The only iPad which could potentially run PhotoLab fluidly would be a top of the line iPad Pro. We shouldn’t confuse Adobe with DxO. The only barrier to Adobe adding an app or features is if they feel like it or not, there’s no financial barrier. They can hire a new building of people if they feel like it and not even feel the costs. Every extra project which DxO adds which does not substantially increase revenue compromises their ability to maintain the core project. If the core project does not get enough love (fortunately DxO is catching up with cameras and lenses), the core project will fall behind.
If PhotoLab yields the best images, maintains its very smooth workflow and becomes competitively fast DxO will flourish. There is a huge minority of photographers (more than enough to support PhotoLab) for whom the results – in an efficient and pleasant workflow – are the most important criteria for choosing RAW software. It’s those photographers DxO needs to reach.
Right now if I or anyone else goes out to promote PhotoLab on DPreview for instance, anyone can answer: “Yes it’s great but it’s really slow on A7R III images” or “The noise reduction is superb but the colour tools are really weak in comparison to C1” or “Sadly, it’s slow on Mac, C1 flies”. In fact, one current review chases PhotoLab for the out of date colour tools. There’s not much we can say in answer, except, yes, the noise tools are best of class and the design is really nice.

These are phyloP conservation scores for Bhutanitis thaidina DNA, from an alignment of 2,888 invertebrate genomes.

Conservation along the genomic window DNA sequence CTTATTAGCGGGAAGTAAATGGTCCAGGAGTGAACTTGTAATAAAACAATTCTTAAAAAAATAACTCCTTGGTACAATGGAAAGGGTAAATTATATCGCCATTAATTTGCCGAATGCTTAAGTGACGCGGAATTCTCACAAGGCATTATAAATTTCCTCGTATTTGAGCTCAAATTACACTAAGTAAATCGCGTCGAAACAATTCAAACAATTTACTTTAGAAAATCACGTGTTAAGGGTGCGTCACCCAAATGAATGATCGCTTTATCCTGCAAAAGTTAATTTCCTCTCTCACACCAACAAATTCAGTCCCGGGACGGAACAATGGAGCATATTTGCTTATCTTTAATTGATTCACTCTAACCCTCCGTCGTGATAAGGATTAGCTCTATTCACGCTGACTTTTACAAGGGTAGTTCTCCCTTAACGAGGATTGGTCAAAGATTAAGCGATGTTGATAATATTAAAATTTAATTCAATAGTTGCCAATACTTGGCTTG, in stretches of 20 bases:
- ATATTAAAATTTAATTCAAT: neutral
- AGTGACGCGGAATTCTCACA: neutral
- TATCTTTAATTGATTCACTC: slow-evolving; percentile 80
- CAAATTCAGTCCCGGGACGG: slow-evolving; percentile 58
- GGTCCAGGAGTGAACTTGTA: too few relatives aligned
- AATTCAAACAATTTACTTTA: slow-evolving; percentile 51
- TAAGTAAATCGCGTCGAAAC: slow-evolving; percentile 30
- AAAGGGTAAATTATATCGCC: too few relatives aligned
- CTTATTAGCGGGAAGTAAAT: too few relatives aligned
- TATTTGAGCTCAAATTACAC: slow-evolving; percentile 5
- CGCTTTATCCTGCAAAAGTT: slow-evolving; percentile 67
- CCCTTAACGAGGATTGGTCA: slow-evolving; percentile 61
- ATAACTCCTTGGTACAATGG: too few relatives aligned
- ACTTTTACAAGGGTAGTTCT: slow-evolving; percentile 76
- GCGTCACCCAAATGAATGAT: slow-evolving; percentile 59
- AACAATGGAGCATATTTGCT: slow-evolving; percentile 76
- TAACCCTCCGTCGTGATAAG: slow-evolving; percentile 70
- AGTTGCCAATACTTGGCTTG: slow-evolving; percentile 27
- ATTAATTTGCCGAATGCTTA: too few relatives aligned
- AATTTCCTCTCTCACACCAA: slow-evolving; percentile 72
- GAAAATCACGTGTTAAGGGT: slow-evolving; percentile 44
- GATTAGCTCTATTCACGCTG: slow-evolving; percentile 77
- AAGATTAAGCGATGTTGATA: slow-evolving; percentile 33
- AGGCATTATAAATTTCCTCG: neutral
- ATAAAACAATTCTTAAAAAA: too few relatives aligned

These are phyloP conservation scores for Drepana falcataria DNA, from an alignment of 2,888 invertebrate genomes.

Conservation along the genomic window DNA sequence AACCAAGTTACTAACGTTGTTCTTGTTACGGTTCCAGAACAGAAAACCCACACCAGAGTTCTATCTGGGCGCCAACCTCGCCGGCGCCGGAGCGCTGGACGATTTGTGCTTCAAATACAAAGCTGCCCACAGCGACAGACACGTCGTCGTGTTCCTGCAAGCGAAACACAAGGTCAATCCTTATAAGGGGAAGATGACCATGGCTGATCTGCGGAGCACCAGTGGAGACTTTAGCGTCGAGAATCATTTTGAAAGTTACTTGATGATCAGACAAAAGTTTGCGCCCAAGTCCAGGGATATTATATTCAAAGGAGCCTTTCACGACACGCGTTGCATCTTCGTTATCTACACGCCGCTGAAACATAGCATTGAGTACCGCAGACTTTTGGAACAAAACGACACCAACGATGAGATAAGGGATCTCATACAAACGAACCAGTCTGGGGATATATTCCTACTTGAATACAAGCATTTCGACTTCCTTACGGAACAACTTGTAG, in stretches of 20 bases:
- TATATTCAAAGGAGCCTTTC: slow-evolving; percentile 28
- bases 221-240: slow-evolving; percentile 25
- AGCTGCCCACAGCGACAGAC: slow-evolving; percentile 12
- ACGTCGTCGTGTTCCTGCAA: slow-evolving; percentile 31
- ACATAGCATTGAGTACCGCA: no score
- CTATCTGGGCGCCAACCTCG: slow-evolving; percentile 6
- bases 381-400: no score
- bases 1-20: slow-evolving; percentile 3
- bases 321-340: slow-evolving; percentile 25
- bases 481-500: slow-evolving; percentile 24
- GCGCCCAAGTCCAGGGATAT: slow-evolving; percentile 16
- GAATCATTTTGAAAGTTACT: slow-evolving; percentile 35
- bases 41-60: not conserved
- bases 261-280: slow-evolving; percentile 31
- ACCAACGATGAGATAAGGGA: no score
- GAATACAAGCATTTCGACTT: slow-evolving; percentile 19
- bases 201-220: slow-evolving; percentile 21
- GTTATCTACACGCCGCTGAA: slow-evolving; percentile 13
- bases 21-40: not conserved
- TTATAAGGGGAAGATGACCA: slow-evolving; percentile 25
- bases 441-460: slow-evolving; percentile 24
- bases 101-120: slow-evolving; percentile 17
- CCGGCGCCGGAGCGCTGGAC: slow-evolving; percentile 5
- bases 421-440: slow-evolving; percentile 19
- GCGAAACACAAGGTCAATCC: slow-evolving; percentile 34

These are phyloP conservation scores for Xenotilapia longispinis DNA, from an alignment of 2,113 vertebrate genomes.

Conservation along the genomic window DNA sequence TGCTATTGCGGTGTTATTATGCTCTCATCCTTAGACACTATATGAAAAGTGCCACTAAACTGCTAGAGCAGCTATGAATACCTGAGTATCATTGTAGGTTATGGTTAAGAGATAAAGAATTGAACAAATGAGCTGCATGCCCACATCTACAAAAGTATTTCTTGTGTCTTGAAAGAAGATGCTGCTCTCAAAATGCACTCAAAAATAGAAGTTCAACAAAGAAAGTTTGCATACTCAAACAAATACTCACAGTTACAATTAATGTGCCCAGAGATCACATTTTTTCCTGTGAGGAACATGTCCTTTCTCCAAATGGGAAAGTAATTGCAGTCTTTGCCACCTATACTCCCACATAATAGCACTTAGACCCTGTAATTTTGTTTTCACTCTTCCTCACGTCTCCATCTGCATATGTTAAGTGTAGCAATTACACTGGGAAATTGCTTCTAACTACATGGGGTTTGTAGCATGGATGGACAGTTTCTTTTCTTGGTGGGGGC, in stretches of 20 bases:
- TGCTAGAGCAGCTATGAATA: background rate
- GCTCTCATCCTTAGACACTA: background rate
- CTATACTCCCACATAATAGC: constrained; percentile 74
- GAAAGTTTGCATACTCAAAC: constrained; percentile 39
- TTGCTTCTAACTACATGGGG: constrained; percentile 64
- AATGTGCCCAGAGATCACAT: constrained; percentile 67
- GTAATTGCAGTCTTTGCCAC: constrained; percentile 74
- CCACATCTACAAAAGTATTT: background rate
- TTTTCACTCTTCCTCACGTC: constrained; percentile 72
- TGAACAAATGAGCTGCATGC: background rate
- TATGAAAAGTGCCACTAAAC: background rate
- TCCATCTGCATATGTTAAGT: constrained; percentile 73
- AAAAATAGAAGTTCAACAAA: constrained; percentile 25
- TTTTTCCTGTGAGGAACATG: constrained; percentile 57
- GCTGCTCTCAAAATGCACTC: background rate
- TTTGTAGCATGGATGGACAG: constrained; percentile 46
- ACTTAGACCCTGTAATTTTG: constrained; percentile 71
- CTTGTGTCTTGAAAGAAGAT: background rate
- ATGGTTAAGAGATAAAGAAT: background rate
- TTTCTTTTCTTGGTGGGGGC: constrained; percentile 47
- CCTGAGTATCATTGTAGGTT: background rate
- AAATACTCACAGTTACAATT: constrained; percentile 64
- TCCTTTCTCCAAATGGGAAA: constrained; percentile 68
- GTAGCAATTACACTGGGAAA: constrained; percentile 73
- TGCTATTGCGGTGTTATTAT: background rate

The hardcore Adobe fanatics – it’s Adobe! – won’t ever be won over. There’s a segment of people who just want what everyone else uses. They will only follow if DxO wins over most of the pro photography market.